For e-retailers who wish to persuade the most reluctant of the interest of free delivery, changing the conditions to benefit from it seems to be a good solution. Instead of offering free delivery as a matter of course, retailers should, for example, establish a threshold (often an order amount) above which delivery costs would no longer be applied. This way, consumers will keep in mind that delivery is not always free and will change their mentality as it was the case for many aficionados of Sephora or Zalando brands. This strategy will enable e-merchants to not only reduce logistics costs, but also improve the conversion rate. Moreover, by choosing wisely the free shipping threshold, sellers will be able to encourage consumers to add another product to their cart, thus directly impacting sales. This is especially interesting since a recent study shows that 73% of French consumers would be willing to add an additional product to their cart to benefit from free shipping. After all, many consumers prefer to invest in tangible products rather than one-time services like delivery.
Another option may also be relevant when it comes to optimizing the notification system to reduce costs. Today, consumers mainly receive them on their mailbox. Notifications sent via this channel could easily be drowned in the mass or simply forgotten by the consumer. Moreover, by using tracking platforms or social networks as notification media (Facebook Messenger or WhatsApp), consumers would not only benefit from information about the delivery of their package, but could also contact the e-retailer or the carrier without having to call the customer service on a premium rate number and wait endlessly on the phone.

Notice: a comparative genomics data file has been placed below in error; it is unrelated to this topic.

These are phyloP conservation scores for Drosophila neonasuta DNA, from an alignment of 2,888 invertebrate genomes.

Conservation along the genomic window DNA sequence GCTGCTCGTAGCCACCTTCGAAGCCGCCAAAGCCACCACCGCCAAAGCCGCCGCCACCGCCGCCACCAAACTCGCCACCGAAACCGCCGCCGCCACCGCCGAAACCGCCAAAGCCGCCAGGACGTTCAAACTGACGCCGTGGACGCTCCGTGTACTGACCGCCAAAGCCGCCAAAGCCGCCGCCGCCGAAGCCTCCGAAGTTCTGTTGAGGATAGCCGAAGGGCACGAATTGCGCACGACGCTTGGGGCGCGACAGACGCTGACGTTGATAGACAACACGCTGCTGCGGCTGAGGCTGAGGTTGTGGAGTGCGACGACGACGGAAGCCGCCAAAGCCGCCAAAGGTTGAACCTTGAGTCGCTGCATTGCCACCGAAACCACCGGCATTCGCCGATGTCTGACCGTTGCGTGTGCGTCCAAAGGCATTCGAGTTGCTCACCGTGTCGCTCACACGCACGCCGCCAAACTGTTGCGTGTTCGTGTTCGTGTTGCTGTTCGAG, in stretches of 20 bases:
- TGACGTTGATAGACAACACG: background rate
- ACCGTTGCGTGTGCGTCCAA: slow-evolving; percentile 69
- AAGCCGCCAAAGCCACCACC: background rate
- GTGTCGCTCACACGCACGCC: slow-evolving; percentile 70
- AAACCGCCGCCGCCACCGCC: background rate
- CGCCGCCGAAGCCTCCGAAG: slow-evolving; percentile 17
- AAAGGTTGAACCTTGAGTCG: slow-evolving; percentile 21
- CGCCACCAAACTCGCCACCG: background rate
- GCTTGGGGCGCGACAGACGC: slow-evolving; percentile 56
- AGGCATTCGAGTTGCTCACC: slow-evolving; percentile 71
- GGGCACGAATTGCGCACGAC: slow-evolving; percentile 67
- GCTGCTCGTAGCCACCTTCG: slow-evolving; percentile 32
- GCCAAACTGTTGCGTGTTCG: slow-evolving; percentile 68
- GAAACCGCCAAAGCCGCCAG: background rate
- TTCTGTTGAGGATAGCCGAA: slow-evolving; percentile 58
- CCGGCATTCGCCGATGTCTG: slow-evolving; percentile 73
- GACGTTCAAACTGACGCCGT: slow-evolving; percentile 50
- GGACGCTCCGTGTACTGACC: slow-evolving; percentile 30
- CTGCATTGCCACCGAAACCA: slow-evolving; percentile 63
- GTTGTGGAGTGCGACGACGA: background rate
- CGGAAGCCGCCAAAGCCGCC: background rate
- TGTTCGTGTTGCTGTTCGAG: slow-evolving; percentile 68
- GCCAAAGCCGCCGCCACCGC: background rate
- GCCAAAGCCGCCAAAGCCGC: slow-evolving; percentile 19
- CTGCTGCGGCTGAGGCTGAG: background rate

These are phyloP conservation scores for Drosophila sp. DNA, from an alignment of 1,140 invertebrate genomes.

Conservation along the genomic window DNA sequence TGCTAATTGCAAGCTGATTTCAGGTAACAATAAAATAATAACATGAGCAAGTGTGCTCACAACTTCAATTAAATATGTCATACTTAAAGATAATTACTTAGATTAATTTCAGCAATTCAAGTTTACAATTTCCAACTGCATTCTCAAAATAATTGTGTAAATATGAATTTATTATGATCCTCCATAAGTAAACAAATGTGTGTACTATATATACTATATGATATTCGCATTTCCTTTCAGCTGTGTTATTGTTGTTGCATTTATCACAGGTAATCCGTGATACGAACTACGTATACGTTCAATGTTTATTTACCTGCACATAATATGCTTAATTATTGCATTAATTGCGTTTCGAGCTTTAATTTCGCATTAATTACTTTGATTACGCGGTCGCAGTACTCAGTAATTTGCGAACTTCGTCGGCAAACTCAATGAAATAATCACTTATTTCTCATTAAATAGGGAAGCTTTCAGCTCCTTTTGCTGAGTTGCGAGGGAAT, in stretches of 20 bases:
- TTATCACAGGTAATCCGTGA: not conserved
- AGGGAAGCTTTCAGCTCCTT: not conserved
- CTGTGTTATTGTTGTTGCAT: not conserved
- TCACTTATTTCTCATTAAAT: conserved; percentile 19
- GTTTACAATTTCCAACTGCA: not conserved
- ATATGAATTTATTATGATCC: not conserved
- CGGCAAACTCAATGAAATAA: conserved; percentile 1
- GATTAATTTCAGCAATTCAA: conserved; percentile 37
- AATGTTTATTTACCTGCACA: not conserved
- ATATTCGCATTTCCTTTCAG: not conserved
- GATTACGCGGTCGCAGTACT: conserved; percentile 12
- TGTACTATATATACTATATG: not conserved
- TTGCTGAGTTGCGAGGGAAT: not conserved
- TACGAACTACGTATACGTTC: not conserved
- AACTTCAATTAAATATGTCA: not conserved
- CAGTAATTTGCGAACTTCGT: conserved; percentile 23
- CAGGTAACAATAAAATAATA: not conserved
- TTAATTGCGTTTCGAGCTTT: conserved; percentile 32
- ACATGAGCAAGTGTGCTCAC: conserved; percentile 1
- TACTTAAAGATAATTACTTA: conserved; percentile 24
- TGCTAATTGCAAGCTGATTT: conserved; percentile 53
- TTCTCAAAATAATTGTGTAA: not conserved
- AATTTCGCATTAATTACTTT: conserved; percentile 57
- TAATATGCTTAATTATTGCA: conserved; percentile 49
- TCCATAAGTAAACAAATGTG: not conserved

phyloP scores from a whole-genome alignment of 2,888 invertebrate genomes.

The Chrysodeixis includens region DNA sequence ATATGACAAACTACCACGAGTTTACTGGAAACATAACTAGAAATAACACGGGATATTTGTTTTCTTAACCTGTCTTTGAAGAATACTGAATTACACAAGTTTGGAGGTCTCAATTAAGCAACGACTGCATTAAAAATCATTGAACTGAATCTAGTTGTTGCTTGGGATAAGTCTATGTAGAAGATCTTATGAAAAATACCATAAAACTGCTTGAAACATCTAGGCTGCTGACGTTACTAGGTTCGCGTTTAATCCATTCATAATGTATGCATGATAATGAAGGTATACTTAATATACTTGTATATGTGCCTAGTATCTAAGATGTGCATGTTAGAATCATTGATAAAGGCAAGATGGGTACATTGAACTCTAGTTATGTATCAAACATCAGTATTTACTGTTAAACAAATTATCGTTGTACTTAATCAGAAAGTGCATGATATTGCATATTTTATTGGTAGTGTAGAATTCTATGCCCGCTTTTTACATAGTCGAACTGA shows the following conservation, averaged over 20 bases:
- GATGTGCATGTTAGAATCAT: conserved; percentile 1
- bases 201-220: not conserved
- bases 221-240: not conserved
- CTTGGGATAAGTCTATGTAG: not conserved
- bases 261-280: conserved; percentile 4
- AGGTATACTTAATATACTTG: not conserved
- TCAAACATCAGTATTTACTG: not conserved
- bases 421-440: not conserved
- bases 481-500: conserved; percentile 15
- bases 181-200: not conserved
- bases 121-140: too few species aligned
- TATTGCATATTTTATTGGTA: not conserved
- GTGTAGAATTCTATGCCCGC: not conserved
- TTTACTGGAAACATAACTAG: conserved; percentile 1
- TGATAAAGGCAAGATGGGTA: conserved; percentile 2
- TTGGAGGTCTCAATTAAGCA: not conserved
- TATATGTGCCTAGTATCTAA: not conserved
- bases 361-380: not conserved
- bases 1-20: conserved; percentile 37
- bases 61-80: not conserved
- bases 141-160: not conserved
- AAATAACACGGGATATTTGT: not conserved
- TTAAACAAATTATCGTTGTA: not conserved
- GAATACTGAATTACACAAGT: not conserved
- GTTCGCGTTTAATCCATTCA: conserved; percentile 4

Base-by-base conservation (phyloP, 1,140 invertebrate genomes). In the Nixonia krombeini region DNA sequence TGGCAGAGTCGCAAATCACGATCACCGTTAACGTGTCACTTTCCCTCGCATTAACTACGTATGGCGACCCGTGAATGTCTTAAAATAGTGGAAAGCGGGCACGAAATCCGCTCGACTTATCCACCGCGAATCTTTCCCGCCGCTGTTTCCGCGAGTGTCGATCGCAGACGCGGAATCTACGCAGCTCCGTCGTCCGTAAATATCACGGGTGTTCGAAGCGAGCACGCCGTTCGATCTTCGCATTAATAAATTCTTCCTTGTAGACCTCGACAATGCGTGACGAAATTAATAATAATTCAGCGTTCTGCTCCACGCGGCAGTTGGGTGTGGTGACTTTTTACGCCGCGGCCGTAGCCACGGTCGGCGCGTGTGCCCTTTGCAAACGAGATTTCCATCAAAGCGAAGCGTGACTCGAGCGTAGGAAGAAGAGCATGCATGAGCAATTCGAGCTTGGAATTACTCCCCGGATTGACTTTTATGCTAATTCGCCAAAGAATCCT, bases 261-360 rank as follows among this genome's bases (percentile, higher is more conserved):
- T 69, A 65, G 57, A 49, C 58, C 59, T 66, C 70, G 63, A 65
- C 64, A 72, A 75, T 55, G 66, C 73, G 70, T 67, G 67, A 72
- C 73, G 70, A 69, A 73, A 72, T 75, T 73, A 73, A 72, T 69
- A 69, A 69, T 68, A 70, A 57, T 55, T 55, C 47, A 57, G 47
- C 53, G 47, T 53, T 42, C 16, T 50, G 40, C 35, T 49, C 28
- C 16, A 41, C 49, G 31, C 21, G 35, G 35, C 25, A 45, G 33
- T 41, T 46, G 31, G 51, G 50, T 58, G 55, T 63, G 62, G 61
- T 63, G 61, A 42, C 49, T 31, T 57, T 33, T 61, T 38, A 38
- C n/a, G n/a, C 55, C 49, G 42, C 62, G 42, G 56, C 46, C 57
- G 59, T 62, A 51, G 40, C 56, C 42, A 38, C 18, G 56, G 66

Third and not the least: implement a strategy. E-retailers who use personalized shipping labels (based on weight, destination, etc.) for each order are likely to see their shipping costs skyrocket. By working with several shipping companies, they will be able to take advantage of the characteristics of each of them by determining, for example, which type of delivery is the most beneficial for different types of packages (light, heavy, bulky, etc.) or different destinations.
By implementing these tips, pure-play retailers can keep delivery costs down while ensuring their customers are fully satisfied. These changes, however simple, can make a difference and make delivery costs worthwhile.